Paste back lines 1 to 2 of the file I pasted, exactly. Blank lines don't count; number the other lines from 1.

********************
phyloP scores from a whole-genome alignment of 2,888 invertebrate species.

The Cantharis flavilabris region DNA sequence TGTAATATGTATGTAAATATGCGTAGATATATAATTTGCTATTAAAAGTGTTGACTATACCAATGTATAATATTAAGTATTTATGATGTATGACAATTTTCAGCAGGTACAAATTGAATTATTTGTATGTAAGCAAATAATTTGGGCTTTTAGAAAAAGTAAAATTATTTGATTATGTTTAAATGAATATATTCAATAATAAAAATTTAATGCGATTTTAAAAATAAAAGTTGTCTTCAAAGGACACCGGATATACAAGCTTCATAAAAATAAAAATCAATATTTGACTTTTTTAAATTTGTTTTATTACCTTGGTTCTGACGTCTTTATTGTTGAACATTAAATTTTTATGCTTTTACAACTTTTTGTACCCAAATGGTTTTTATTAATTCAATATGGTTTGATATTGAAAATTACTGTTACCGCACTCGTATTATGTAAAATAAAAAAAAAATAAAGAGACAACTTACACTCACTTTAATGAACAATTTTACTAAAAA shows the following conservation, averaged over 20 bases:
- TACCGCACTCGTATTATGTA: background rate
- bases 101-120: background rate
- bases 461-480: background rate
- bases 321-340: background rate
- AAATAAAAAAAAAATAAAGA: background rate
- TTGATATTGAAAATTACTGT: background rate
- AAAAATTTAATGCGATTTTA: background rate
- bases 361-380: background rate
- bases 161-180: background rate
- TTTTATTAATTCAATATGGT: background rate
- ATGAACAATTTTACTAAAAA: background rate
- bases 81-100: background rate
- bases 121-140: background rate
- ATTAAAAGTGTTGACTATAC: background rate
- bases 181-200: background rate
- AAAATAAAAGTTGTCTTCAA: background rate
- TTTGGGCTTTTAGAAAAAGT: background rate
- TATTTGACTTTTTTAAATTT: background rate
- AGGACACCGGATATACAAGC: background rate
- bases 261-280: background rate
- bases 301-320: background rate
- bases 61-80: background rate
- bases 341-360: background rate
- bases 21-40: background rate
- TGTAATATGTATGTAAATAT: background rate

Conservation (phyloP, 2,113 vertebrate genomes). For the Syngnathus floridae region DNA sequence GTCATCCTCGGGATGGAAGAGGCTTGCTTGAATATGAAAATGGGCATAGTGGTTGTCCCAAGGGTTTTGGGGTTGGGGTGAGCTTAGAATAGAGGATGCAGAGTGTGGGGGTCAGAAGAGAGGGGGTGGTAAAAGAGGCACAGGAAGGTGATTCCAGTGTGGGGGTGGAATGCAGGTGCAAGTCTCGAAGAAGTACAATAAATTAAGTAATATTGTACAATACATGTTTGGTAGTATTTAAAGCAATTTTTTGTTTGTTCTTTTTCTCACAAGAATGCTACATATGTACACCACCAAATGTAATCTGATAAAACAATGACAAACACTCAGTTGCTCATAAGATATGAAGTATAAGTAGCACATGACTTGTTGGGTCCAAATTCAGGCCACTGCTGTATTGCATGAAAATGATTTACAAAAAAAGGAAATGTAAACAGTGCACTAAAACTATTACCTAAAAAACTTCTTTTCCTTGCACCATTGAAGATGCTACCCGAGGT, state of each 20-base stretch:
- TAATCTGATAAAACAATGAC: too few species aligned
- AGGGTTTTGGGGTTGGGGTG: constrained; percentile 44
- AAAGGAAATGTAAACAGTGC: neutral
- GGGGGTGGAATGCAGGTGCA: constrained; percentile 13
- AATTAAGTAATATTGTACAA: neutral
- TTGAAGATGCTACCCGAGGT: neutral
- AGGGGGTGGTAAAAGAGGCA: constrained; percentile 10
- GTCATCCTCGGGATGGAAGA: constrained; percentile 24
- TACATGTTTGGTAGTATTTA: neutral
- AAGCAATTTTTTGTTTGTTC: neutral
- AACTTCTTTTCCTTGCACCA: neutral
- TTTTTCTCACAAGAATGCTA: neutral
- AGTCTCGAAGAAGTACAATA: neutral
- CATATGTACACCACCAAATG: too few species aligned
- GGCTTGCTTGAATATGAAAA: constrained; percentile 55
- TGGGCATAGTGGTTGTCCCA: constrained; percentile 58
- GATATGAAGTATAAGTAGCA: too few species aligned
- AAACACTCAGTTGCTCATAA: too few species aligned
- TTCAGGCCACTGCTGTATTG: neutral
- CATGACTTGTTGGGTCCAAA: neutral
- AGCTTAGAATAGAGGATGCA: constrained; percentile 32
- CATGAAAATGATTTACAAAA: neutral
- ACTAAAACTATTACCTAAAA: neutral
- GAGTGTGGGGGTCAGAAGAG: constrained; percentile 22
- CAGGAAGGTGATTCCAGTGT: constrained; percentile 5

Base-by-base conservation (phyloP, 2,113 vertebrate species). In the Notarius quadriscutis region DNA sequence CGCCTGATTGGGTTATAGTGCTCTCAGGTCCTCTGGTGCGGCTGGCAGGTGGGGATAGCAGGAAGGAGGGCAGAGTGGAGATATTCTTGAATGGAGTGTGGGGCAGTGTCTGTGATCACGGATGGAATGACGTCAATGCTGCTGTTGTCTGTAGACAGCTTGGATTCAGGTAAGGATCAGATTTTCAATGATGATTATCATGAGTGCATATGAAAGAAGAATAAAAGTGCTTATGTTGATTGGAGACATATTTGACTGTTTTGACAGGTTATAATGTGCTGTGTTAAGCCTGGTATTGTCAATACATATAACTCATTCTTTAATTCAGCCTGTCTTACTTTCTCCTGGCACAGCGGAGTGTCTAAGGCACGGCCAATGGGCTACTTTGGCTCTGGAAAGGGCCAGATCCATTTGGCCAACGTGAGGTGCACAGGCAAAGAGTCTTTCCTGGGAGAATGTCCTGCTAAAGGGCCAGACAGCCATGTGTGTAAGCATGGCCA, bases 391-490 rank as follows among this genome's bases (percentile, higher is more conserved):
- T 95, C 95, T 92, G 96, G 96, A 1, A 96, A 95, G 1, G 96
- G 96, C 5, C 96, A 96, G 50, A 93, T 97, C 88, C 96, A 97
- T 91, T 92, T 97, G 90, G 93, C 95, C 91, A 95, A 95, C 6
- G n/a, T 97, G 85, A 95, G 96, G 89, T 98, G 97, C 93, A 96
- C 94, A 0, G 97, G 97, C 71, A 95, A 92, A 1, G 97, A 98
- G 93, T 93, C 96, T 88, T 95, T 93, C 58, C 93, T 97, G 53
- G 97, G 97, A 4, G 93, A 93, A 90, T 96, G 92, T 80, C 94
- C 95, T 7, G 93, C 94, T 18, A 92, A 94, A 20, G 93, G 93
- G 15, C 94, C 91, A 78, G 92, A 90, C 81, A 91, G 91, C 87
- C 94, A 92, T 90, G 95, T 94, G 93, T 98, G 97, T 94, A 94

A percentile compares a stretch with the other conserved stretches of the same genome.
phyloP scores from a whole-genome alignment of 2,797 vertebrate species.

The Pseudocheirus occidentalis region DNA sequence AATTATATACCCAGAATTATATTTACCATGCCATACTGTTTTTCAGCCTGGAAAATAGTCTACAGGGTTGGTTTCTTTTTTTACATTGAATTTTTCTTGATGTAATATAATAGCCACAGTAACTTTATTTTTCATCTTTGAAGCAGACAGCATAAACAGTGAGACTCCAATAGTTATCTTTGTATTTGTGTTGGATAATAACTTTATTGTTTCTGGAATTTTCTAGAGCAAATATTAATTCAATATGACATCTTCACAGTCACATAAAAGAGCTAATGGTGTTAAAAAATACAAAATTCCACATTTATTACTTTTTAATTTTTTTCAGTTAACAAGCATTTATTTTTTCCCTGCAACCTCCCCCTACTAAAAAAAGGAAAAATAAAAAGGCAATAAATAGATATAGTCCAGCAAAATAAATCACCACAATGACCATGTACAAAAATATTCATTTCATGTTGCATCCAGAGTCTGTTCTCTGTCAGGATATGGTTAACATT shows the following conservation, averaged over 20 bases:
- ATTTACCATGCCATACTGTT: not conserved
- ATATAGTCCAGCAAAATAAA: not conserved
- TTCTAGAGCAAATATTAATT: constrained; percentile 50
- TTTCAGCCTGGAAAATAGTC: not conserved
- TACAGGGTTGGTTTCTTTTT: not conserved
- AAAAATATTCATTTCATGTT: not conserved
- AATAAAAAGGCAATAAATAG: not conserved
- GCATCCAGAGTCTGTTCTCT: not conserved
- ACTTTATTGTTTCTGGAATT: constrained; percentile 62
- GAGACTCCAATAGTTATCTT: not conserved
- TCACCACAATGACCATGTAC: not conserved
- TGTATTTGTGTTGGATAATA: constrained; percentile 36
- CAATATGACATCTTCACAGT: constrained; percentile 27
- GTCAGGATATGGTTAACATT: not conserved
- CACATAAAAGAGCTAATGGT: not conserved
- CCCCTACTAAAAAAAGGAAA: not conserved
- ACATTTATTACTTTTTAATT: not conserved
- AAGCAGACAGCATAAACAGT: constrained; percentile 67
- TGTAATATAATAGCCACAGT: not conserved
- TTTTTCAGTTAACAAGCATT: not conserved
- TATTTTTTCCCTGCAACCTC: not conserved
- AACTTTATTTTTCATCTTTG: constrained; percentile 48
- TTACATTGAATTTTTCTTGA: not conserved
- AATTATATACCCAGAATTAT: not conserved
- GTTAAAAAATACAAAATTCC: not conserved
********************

phyloP scores from a whole-genome alignment of 2,888 invertebrate species.

The Cantharis flavilabris region DNA sequence TGTAATATGTATGTAAATATGCGTAGATATATAATTTGCTATTAAAAGTGTTGACTATACCAATGTATAATATTAAGTATTTATGATGTATGACAATTTTCAGCAGGTACAAATTGAATTATTTGTATGTAAGCAAATAATTTGGGCTTTTAGAAAAAGTAAAATTATTTGATTATGTTTAAATGAATATATTCAATAATAAAAATTTAATGCGATTTTAAAAATAAAAGTTGTCTTCAAAGGACACCGGATATACAAGCTTCATAAAAATAAAAATCAATATTTGACTTTTTTAAATTTGTTTTATTACCTTGGTTCTGACGTCTTTATTGTTGAACATTAAATTTTTATGCTTTTACAACTTTTTGTACCCAAATGGTTTTTATTAATTCAATATGGTTTGATATTGAAAATTACTGTTACCGCACTCGTATTATGTAAAATAAAAAAAAAATAAAGAGACAACTTACACTCACTTTAATGAACAATTTTACTAAAAA shows the following conservation, averaged over 20 bases: